A Tribute to My First Advocate: My Mom


My birth came with no real notable complications. I was born crying and kicking my legs, and my parents and older sister were ecstatic to welcome me into their hearts. It was not until I was about 9 months old that my mom started noticing  my delayed developmental milestones.

After some neurology appointments and medical consultations, my parents received the diagnosis of my cerebral palsy. My mom asked the doctors what my brain damage entailed and what the likelihood would be of me being able to live an independent life. The doctors told her and my father it would be very hard for me to learn to talk, read or write, that school would be extremely challenging for me, and that I would probably not graduate from high school.

My mom was of course devastated in the way that any parent would be upon learning that so many barriers were suddenly in place for her young child – not only that, but they were barriers she would never fully have to face herself. I have often tried to imagine what it must have felt like for my mother to realize she may never hear my voice and may never attend my high school graduation. I cannot comprehend how frustrated, angry and scared she must have felt.

My mom never felt sorry for herself or let these emotions bring her down – lessons I would soon learn and embody myself as I got older. She did her research and dedicated all of her time to helping me. She knew it would be hard to have a truly independent life if I could not read, so she spent hours and hours reading to me, over and over again. When I was 3 years old and still could not speak, she made me picture books out of magazine clippings with pictures of my favorite foods, TV shows and toys so I could point to them to show her what I wanted without having to use any words. She learned to understand the sounds I would make as my own language – making sure I was always heard before I could even fully speak.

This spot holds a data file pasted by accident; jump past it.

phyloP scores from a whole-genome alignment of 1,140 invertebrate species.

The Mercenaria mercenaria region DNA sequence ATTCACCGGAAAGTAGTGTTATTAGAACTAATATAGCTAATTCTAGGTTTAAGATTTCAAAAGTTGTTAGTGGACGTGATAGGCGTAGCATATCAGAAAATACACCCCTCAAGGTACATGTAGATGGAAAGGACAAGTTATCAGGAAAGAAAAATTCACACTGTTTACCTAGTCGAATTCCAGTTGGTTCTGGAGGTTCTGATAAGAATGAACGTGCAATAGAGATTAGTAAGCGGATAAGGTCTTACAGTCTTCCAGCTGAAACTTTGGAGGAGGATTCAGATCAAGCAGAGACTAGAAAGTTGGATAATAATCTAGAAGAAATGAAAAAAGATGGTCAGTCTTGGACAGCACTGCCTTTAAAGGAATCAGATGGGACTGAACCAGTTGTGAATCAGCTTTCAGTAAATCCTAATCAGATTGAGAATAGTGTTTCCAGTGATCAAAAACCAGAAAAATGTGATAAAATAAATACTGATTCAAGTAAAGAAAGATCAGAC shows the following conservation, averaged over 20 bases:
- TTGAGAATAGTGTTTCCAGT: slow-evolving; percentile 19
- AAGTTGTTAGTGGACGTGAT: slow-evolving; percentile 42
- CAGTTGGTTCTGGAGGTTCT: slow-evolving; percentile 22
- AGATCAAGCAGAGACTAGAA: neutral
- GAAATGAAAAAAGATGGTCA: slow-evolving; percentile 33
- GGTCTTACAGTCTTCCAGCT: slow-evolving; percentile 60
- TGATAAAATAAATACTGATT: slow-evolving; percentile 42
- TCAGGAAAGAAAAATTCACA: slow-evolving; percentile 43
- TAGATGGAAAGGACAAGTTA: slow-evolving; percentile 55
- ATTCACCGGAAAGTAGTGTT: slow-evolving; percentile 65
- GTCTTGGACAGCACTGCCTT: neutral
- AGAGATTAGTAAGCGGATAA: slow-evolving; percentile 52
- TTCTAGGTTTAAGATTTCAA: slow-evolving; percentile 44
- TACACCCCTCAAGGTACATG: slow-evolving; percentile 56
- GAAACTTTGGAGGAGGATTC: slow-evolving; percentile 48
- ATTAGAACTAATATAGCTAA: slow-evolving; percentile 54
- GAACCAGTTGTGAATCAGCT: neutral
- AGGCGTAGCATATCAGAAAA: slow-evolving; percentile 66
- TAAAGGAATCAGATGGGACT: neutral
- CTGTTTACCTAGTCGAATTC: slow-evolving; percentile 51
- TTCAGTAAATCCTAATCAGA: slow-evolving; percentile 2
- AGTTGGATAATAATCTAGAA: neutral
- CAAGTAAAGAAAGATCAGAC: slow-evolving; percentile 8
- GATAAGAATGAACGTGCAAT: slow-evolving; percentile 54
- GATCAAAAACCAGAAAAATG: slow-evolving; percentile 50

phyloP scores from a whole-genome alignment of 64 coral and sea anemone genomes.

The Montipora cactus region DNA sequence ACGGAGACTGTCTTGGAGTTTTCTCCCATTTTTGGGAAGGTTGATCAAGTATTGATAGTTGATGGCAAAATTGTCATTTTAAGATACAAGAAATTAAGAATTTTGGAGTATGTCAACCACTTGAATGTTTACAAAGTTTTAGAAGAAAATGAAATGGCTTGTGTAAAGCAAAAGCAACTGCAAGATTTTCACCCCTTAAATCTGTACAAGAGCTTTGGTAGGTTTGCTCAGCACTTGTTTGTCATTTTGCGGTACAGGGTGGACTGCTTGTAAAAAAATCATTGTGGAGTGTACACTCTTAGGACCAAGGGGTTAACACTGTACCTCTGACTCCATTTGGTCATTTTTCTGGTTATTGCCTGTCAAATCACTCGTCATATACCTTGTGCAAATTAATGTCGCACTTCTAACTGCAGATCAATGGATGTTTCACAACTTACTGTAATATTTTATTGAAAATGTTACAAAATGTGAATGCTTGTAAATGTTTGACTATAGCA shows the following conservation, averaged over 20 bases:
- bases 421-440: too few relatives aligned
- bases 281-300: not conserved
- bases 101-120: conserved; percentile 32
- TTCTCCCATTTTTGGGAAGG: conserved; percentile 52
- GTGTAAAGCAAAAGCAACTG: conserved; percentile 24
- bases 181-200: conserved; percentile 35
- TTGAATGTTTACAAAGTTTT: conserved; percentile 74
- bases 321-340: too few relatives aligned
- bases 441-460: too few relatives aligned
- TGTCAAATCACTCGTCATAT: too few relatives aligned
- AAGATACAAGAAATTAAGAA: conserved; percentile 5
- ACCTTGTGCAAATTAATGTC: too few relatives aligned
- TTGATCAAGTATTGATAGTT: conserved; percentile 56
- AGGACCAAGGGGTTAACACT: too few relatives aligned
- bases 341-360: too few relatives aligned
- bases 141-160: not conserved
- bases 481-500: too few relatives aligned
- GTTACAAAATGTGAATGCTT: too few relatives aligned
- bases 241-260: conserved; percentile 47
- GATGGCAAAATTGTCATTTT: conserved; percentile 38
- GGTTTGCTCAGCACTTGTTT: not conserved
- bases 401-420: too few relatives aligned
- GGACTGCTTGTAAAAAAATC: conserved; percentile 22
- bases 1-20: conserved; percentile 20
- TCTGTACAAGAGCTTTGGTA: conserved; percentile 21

childhood family photo

She helped me for hours and hours with my physical therapy and with my homework as I got older. She always was patient with me, and she managed to find the perfect balance of never pushing me so hard that I felt inadequate but never assuming less of me. She insisted I reach my potential.

And over the years, I learned to read, speak and write. I adopted her love of school and literature. I proudly brought home report cards with As. And as I got even older, when I told her through tears and confusion that I am a lesbian, she never faltered in her unconditional love and acceptance for me.

My mom is my friend and role model, but she is also my advocate. She always spoke on my behalf when I was a kid at every parent-teacher conference and anytime a stranger made a rude remark about my behavior out of ignorance. She taught me how to describe my disability in understandable words and how to ask for help. She taught me to not be ashamed of my limitations and to value my body for what it is. And as I got older, I learned from her example how to advocate for myself.

I do not know the woman I would be today without my mother, but I am certain I would not be as confident, brave, determined or resilient without her because it is the unrelenting love and determination of a parent that is the best tool to fight life’s hurdles. On this Mother’s Day, I want to thank my mother for always advocating for me, for helping make the world more accommodating to me and for never accepting the prognosis I was given – for believing  I could and would achieve more than the doctors said was possible. Thank you, Mom.


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